8 September 2022

Developer productivity is a top priority for most engineering organizations. Here at Padok, we apply the DevOps philosophy: developers and SREs alike own all the code. The key to productivity from local development all the way to production is automation. Makefiles are great tools for automation! And isn't it nice when our tools produce beautiful output?


No time to waste. This is what a beautiful Makefile looks like:


Just give me stuff to copy and paste please

Add this to your Makefile and enjoy your beautiful help target:

##@ General

# The help target prints out all targets with their descriptions organized
# beneath their categories. The categories are represented by '##@' and the
# target descriptions by '##'. The awk commands is responsible for reading the
# entire set of makefiles included in this invocation, looking for lines of the
# file as xyz: ## something, and then pretty-format the target and help. Then,
# if there's a line with ##@ something, that gets pretty-printed as a category.
# More info on the usage of ANSI control characters for terminal formatting:
# More info on the awk command:

.PHONY: help
help: ## Display this help.
    @awk 'BEGIN {FS = ":.*##"; printf "\nUsage:\n  make \033[36m<target>\033[0m\n"} /^[a-zA-Z_0-9-]+:.*?##/ { printf "  \033[36m%-15s\033[0m %s\n", $$1, $$2 } /^##@/ { printf "\n\033[1m%s\033[0m\n", substr($$0, 5) } ' $(MAKEFILE_LIST)

##@ Development

.PHONY: fmt
fmt: ## Format source code.
    go fmt ./...

.PHONY: vet
vet: ## Vet source code.
    go vet ./...

How this beautiful Makefile works

I did not come up with the magic awk command that makes Makefiles beautiful. I got it from the Go operator-sdk for writing Kubernetes operators, which itself got it from kubebuilder, a code generation engine for Kubernetes operators.

However, reverse engineering it enhanced my understanding of awk and terminal formatting. Let’s dive into how the magic one-line works.

This is the command make help runs:

awk 'BEGIN {FS = ":.*##"; printf "\nUsage:\n  make \033[36m<target>\033[0m\n"} /^[a-zA-Z_0-9-]+:.*?##/ { printf "  \033[36m%-15s\033[0m %s\n", $1, $2 } /^##@/ { printf "\n\033[1m%s\033[0m\n", substr($0, 5) } '  Makefile

Formatted for easier reading:

awk 'BEGIN {
        FS = ":.*##";
        printf "\nUsage:\n  make \033[36m<target>\033[0m\n"

    /^[a-zA-Z_0-9-]+:.*?##/ {
        printf "  \033[36m%-15s\033[0m %s\n", $1, $2

    /^##@/ {
        printf "\n\033[1m%s\033[0m\n", substr($0, 5)
    } '  Makefile

If you don't already know, awk is a general-purpose tool for filtering data streams, like text files. Here, a single awk program takes our Makefile as input and outputs a beautiful help message.

The program is made of three pattern and action pairs that look like this:

pattern { action }

The first pattern is BEGIN, a special pattern that runs its action before awk reads any data. The action has two parts:

FS = ":.*##";
printf "\nUsage:\n  make \033[36m<target>\033[0m\n"

The first part sets the program's field separator (FS = Field Separator), which awk uses to split lines into multiple fields. This separator is used in the later pattern/action pairs.

The second part prints the first lines of the help message. The printf command is like bash's echo, with the added ability to inject values into strings, like C's printf function. Here, we are simply printing this string:

  make \033[36m<target>\033[0m

This string includes special sequences called escape codes that your shell interprets to apply formatting to the text that follows. Without those escape codes, the string looks like this:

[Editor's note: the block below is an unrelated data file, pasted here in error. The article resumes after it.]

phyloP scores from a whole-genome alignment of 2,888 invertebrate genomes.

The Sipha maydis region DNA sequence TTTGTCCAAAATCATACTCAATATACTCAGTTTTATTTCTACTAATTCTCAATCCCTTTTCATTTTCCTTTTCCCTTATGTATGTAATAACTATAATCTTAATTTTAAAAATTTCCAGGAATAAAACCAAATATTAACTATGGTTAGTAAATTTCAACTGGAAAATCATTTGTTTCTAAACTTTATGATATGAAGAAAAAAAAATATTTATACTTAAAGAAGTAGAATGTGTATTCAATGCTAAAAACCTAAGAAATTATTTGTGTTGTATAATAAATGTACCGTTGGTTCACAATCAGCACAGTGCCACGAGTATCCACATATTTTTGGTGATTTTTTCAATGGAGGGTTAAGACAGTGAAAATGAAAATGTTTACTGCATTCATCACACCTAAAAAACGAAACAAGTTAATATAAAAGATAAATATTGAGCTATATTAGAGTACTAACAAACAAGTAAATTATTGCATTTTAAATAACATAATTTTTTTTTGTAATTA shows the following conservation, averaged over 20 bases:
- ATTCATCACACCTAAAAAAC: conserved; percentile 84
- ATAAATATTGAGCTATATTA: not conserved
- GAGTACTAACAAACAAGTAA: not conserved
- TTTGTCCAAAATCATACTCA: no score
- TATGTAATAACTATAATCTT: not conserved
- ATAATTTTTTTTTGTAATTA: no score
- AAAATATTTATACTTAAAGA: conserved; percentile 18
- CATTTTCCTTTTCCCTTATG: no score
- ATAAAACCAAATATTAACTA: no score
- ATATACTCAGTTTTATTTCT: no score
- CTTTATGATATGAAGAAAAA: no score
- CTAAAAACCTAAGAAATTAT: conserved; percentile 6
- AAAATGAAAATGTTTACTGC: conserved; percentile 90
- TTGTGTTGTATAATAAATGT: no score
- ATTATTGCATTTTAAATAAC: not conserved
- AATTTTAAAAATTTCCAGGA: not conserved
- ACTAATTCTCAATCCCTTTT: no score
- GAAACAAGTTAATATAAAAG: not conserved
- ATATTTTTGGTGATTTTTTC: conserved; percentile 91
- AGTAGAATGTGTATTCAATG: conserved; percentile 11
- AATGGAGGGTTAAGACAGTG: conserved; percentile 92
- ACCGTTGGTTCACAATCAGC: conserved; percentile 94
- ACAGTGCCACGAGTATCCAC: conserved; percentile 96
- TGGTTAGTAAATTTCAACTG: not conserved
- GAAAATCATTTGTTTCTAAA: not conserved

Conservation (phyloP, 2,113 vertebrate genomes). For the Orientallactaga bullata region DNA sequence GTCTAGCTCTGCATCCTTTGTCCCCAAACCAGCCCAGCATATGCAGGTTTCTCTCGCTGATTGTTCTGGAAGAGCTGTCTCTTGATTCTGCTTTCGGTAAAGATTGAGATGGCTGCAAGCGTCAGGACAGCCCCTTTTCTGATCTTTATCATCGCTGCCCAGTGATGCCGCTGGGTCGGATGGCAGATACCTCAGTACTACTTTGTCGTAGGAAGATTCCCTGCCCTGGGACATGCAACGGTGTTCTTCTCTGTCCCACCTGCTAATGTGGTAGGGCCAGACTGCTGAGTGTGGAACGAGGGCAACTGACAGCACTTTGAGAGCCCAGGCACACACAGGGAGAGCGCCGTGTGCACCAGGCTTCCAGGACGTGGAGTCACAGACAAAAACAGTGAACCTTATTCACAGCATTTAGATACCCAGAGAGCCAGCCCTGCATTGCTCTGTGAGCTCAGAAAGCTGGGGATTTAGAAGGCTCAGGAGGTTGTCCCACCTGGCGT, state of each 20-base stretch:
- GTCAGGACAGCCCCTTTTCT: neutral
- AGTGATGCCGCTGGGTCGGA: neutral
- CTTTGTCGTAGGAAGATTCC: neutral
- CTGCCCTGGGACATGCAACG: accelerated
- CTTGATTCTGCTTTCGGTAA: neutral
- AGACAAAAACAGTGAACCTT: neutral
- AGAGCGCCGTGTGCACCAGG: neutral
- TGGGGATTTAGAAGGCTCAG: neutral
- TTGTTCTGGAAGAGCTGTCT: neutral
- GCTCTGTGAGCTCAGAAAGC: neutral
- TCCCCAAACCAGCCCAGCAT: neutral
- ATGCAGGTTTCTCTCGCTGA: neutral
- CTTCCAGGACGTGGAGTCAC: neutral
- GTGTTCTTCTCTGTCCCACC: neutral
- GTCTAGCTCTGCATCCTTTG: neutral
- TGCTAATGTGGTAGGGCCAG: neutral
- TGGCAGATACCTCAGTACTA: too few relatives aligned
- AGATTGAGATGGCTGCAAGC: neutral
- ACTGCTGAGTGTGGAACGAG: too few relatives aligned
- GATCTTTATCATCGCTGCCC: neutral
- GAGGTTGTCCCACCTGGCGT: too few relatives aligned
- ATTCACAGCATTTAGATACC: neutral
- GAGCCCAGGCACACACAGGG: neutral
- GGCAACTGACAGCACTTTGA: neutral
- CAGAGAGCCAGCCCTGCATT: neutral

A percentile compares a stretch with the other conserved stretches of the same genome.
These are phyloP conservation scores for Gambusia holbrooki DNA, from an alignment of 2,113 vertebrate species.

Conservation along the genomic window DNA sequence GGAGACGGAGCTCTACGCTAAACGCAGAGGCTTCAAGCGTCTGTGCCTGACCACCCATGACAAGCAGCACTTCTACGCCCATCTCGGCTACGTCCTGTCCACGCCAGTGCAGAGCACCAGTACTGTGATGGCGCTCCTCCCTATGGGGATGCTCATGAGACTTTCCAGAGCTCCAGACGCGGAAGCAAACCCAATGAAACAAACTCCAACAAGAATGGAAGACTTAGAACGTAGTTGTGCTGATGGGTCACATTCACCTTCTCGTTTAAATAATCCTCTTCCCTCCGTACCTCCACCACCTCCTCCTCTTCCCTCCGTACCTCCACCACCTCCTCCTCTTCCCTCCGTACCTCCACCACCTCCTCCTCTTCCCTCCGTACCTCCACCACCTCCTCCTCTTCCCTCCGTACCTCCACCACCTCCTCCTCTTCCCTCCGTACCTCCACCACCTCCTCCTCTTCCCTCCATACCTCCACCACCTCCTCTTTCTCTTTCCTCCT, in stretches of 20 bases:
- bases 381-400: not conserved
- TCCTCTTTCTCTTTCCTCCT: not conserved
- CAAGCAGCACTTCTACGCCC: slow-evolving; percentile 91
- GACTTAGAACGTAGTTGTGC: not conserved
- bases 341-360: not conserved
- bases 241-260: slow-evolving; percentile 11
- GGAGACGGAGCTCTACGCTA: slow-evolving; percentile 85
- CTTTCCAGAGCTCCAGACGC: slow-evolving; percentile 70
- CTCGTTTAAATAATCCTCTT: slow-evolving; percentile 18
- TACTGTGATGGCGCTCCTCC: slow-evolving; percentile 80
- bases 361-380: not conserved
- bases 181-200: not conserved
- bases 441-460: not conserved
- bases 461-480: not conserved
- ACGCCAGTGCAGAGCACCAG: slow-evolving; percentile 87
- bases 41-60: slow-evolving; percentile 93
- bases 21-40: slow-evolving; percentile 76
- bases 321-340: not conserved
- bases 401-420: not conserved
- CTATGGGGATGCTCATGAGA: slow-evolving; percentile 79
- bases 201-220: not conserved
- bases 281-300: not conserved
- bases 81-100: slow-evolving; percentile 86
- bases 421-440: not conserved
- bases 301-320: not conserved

make <target>

\\033 is an ASCII escape character that marks the beginning of a terminal code. Your terminal interprets the \\033[XXXm sequence to mean "apply color modification XXX" and \\033[0m to mean "end all color modifications".

The 36 in \\033[36m is the color cyan. This webpage has a handy table of available colors.

So now we understand how the first printf command in the awk program prints the top of our Makefile's beautiful help message:


Now let's look at the second pattern/action pair in the awk program:

/^[a-zA-Z_0-9-]+:.*?##/ {
    printf "  \033[36m%-15s\033[0m %s\n", $1, $2

The pattern, /^[a-zA-Z_0-9-]+:.*?##/ is a simple regular expression. It searches for lines that look like target_name: or target_name: ## description. When it finds a line that matches this pattern, it executes the printf command inside the curly brackets.

The $1 and $2 variables are set by awk itself, once it has split the line's contents with the field separator (FS) set at the beginning. The $1 is set to target_name and $2 is either set to description or set to the empty string if the FS pattern did not appear anywhere in the line.

The string given to printf has some escape codes that set text color just like in the earlier printf  command. It also does some aligning by using %-15s instead of a simple %s for the target name. The - left-aligns the target name and the 15 adds whitespace so that the string is 15 characters long. This displays the Makefile's targets in beautiful, perfectly aligned columns:


Finally, let's look at the third and last pattern/action pair:

/^##@/ {
    printf "\n\033[1m%s\033[0m\n", substr($0, 5)

The pattern matches any line that starts with ##@, like ##@ Section name. The action uses printf again to print the section's name. The 1 in \\033[1m means "write the following text in bold".

The built-in substr(s, p) function returns the substring with s starting at position p. So substr($0, 5) returns the entire line without the first 4 characters. So this action prints section names like this:


The awk program processes the Makefile's lines one by one, in order. For each line, it applies each pattern/action pair. If the pattern matches the line, it runs the action.

All together, this produces a beautiful self-documenting help message for your Makefile.